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    I ran across this in my search

    As one of the myriad of projects on my E27 is the repainting of the deck and ensuring the original non-skid is either maintained or replaced. I ran across this in my search a while back....

    http://gibcoflexmold.com/patterns/

    I have no idea if this is any good....and this is at the lower end of my todo list for Lono Kai. I also recall seeing someone do a video on replacing ericson non-skid...but I couldnt locate it in my history. Good luck to you.
    Eric Gordon
    1975 Ericson 27, Yanmar 3GM30
    Dana Point, CA
    "Sea Star"
    Hull #721

  4. #4
    Innocent Bystander tenders's Avatar
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    If you're happy with the way your deck is performing for the way you use the boat and the way you choose to allocate your maintenance time and money, I would say don't listen to people who think they know better.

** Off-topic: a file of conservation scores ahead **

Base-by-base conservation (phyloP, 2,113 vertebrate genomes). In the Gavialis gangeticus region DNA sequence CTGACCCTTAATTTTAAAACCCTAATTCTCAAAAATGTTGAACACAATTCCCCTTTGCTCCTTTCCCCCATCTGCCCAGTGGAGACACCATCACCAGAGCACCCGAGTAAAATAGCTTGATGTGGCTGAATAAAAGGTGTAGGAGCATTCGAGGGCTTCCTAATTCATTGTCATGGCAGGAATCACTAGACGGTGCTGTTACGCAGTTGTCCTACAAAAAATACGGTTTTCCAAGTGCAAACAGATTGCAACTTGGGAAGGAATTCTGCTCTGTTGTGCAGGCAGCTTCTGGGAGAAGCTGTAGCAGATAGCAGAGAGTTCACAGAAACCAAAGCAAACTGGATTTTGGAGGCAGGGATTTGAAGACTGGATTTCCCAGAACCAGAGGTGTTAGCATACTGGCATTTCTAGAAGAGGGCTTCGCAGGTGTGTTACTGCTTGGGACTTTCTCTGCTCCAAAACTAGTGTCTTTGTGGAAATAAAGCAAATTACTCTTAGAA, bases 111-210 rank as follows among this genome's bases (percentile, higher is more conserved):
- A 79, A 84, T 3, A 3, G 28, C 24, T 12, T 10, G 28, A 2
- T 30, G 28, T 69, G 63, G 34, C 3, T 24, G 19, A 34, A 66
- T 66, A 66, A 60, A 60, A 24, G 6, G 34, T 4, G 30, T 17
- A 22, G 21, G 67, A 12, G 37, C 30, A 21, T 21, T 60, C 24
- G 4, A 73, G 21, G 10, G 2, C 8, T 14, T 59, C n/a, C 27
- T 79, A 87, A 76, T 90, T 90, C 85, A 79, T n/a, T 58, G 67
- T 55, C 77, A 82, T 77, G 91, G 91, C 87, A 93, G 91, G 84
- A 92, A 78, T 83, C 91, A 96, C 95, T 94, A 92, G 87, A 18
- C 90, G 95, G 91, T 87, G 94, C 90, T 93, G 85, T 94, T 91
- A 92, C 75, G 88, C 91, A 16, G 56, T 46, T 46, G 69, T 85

if you decide to go down this path, my experience has been that adding sand or grit to paint is a limited improvement over worn nonskid, and shows a lot of underlying surface flaws. Kiwigrip is easier, a larger improvement over worn nonskid, and covers most underlying flaws. Remolding nonskid...nobody in their right mind has time for that.

    Another thing to consider before you go refinishing decks: is the core underneath sound, or are you going to find yourself ripping up relatively new-looking deck to do core patches or replacement?
    1969 Ericson 32 #112 • Atomic Four
    City Island, NYC
    “Muxie Duxer”
    Hair by Mr. Gigi

  5. #5

    The surface looks not to bad

    The surface looks not to bad.
    I would try cleaning with something like Acetone as stated above there may be wax on the surface.
    You want to never wax the non skid.

    It could also be the shoes.
    Old deck shoes the rubber gets hard and they just don't work well.